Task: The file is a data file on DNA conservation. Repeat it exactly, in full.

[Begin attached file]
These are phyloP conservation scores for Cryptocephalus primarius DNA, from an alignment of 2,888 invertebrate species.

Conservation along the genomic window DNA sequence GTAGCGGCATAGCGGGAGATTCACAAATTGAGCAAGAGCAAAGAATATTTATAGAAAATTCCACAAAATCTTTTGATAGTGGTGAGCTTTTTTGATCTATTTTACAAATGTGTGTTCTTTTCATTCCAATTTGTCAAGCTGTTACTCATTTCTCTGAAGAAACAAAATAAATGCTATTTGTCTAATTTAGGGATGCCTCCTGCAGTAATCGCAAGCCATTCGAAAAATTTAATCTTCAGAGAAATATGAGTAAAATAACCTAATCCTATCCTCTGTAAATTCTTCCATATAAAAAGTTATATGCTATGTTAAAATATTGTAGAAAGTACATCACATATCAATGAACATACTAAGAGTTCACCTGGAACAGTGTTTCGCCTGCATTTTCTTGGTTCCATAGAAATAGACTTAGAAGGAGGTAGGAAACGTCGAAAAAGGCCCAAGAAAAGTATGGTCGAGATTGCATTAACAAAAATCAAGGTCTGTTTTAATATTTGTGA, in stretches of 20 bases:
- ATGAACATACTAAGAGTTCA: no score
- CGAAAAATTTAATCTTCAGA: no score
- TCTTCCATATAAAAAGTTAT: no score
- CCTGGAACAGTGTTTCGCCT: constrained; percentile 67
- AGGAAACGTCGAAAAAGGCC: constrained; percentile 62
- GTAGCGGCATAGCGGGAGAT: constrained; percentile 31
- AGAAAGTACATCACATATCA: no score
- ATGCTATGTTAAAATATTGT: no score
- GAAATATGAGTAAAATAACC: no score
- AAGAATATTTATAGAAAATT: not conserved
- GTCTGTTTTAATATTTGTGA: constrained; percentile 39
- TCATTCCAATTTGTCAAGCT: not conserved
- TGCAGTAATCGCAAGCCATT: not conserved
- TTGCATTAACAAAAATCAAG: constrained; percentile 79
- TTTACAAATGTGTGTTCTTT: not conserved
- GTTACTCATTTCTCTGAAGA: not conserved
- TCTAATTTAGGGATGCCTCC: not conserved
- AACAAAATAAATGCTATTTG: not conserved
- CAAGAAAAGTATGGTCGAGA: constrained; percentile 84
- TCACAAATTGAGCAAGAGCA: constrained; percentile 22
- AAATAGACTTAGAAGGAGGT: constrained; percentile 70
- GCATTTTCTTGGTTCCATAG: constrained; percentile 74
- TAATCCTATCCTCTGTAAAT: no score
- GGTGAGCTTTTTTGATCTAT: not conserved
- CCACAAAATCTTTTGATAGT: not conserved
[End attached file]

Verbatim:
These are phyloP conservation scores for Cryptocephalus primarius DNA, from an alignment of 2,888 invertebrate species.

Conservation along the genomic window DNA sequence GTAGCGGCATAGCGGGAGATTCACAAATTGAGCAAGAGCAAAGAATATTTATAGAAAATTCCACAAAATCTTTTGATAGTGGTGAGCTTTTTTGATCTATTTTACAAATGTGTGTTCTTTTCATTCCAATTTGTCAAGCTGTTACTCATTTCTCTGAAGAAACAAAATAAATGCTATTTGTCTAATTTAGGGATGCCTCCTGCAGTAATCGCAAGCCATTCGAAAAATTTAATCTTCAGAGAAATATGAGTAAAATAACCTAATCCTATCCTCTGTAAATTCTTCCATATAAAAAGTTATATGCTATGTTAAAATATTGTAGAAAGTACATCACATATCAATGAACATACTAAGAGTTCACCTGGAACAGTGTTTCGCCTGCATTTTCTTGGTTCCATAGAAATAGACTTAGAAGGAGGTAGGAAACGTCGAAAAAGGCCCAAGAAAAGTATGGTCGAGATTGCATTAACAAAAATCAAGGTCTGTTTTAATATTTGTGA, in stretches of 20 bases:
- ATGAACATACTAAGAGTTCA: no score
- CGAAAAATTTAATCTTCAGA: no score
- TCTTCCATATAAAAAGTTAT: no score
- CCTGGAACAGTGTTTCGCCT: constrained; percentile 67
- AGGAAACGTCGAAAAAGGCC: constrained; percentile 62
- GTAGCGGCATAGCGGGAGAT: constrained; percentile 31
- AGAAAGTACATCACATATCA: no score
- ATGCTATGTTAAAATATTGT: no score
- GAAATATGAGTAAAATAACC: no score
- AAGAATATTTATAGAAAATT: not conserved
- GTCTGTTTTAATATTTGTGA: constrained; percentile 39
- TCATTCCAATTTGTCAAGCT: not conserved
- TGCAGTAATCGCAAGCCATT: not conserved
- TTGCATTAACAAAAATCAAG: constrained; percentile 79
- TTTACAAATGTGTGTTCTTT: not conserved
- GTTACTCATTTCTCTGAAGA: not conserved
- TCTAATTTAGGGATGCCTCC: not conserved
- AACAAAATAAATGCTATTTG: not conserved
- CAAGAAAAGTATGGTCGAGA: constrained; percentile 84
- TCACAAATTGAGCAAGAGCA: constrained; percentile 22
- AAATAGACTTAGAAGGAGGT: constrained; percentile 70
- GCATTTTCTTGGTTCCATAG: constrained; percentile 74
- TAATCCTATCCTCTGTAAAT: no score
- GGTGAGCTTTTTTGATCTAT: not conserved
- CCACAAAATCTTTTGATAGT: not conserved